Is this antique object bell related?
July 6, 2015 at 7:53 pm #12589MichaelHutsonParticipant
Hi everyone, has anyone ever seen anything like this strange iron wheel before? The numbers cast on it look quite a bit like bell-peal numbers, but my searches have come up short.
July 13, 2015 at 4:35 am #18017Neil GoeppingerParticipant
They certainly look like change ringing numbers to me. I am not into change ringing, but there is an organization for that and I’m sure an internet search would come up with a web page. Perhaps they could tell you if that is a set of changes for a certain number of bells. — Neil
July 13, 2015 at 1:31 pm #18018Carl Scott ZimmermanParticipant
The two sets of 12 sequences (3-digit or 5-digit) on the wheel do bear some similarities to changes on three or five bells, in that each sequence contains each possible digit exactly once. But neither set follows the most fundamental rule of change ringing, under which a bell can only move one place at a time from one row to the next. (For example, 132/213 is impossible.)
There are six possible sequences of three bells/numbers/notes (3 x 2 x 1), and two ways to arrange those sequences (rows) according to the rules of change ringing. (Technically, that would be the extent on three bells, rung in forward or reverse plain hunt.) So the maker of this wheel could have arranged the 12 three-digit sequences to reflect that pattern, and each possible sequence would have appeared exactly twice. But that didn’t happen; instead, only two sequences appear twice, while two appear once, one appears four times and one doesn’t appear at all. And only three of the 12 transitions from one sequence to the next follow the change ringing rule.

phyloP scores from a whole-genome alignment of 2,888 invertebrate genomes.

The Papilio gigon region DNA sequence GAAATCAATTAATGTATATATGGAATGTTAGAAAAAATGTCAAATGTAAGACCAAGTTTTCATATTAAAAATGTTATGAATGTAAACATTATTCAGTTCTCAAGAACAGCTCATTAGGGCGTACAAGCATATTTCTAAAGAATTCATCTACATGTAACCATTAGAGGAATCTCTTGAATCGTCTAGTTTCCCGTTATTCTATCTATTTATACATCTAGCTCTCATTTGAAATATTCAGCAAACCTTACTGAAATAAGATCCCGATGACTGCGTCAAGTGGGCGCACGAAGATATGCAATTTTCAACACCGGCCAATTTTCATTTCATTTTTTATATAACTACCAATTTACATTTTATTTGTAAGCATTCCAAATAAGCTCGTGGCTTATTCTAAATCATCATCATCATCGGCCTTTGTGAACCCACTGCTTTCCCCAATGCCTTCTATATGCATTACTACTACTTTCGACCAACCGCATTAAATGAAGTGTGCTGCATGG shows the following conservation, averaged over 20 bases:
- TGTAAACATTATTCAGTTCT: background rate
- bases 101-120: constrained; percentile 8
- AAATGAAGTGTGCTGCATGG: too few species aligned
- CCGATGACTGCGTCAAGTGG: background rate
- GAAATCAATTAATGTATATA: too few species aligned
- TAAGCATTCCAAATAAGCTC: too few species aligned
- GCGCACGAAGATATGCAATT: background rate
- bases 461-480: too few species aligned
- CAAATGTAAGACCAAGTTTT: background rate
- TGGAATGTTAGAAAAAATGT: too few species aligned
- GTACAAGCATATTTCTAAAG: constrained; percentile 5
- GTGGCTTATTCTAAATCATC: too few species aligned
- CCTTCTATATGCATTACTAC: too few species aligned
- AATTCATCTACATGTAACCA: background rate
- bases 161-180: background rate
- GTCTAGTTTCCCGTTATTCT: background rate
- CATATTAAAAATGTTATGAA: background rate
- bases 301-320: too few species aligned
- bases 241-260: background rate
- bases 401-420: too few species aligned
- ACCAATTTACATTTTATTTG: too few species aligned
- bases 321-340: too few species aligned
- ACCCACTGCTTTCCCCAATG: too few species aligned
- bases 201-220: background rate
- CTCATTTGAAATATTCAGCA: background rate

The 5-digit sequences appear to be a random selection from the 120 possibilities (5 x 4 x 3 x 2 x 1), and none of the transitions from one sequence to the next follow the change-ringing rule.
Since the outer edge of this wheel appears to have gear teeth, I’ll speculate that it could have been an indicator wheel on a chiming machine made to ring sequences on either three or five stationary bells. But if so, then its designer had only the vaguest idea of how change ringing actually works.
Thanks for your intriguing inquiry, Michael!
July 27, 2015 at 1:20 am #18019GarryParticipant
I am going to throw in my 2 cents worth here too! It rather fits with the comments Carl made.
I recall seeing 2 or 3 of these wheels – various sizes – at an antique mall a few years back. I wasn’t overly interested in them at the time so didn’t buy or follow up on them but I think they looked very much like your sample. As I recall, the dealer said they were from an old metal working shop that went out of business. I believe he mentioned something about the gearing sizes and ‘turns marked’ to work the metal into different … cuts, shapes, sizes, thicknesses? in some sort of metal press or tooling unit. I forget which. Apparently you put these wheels together in different patterns to get different effects. If he is right (and my memory has any validity -sometimes doubtful ), then you have a machinist gear for some sort of metal working machine.
And seeing as Carl says that the patterns don’t really work for bells…
Anyhow, I would follow up on that thought, if you wanted to check it out.
Let us know if you find anything (besides, I’d like to know if my two brain cells are functioning or not!)
- You must be logged in to reply to this topic.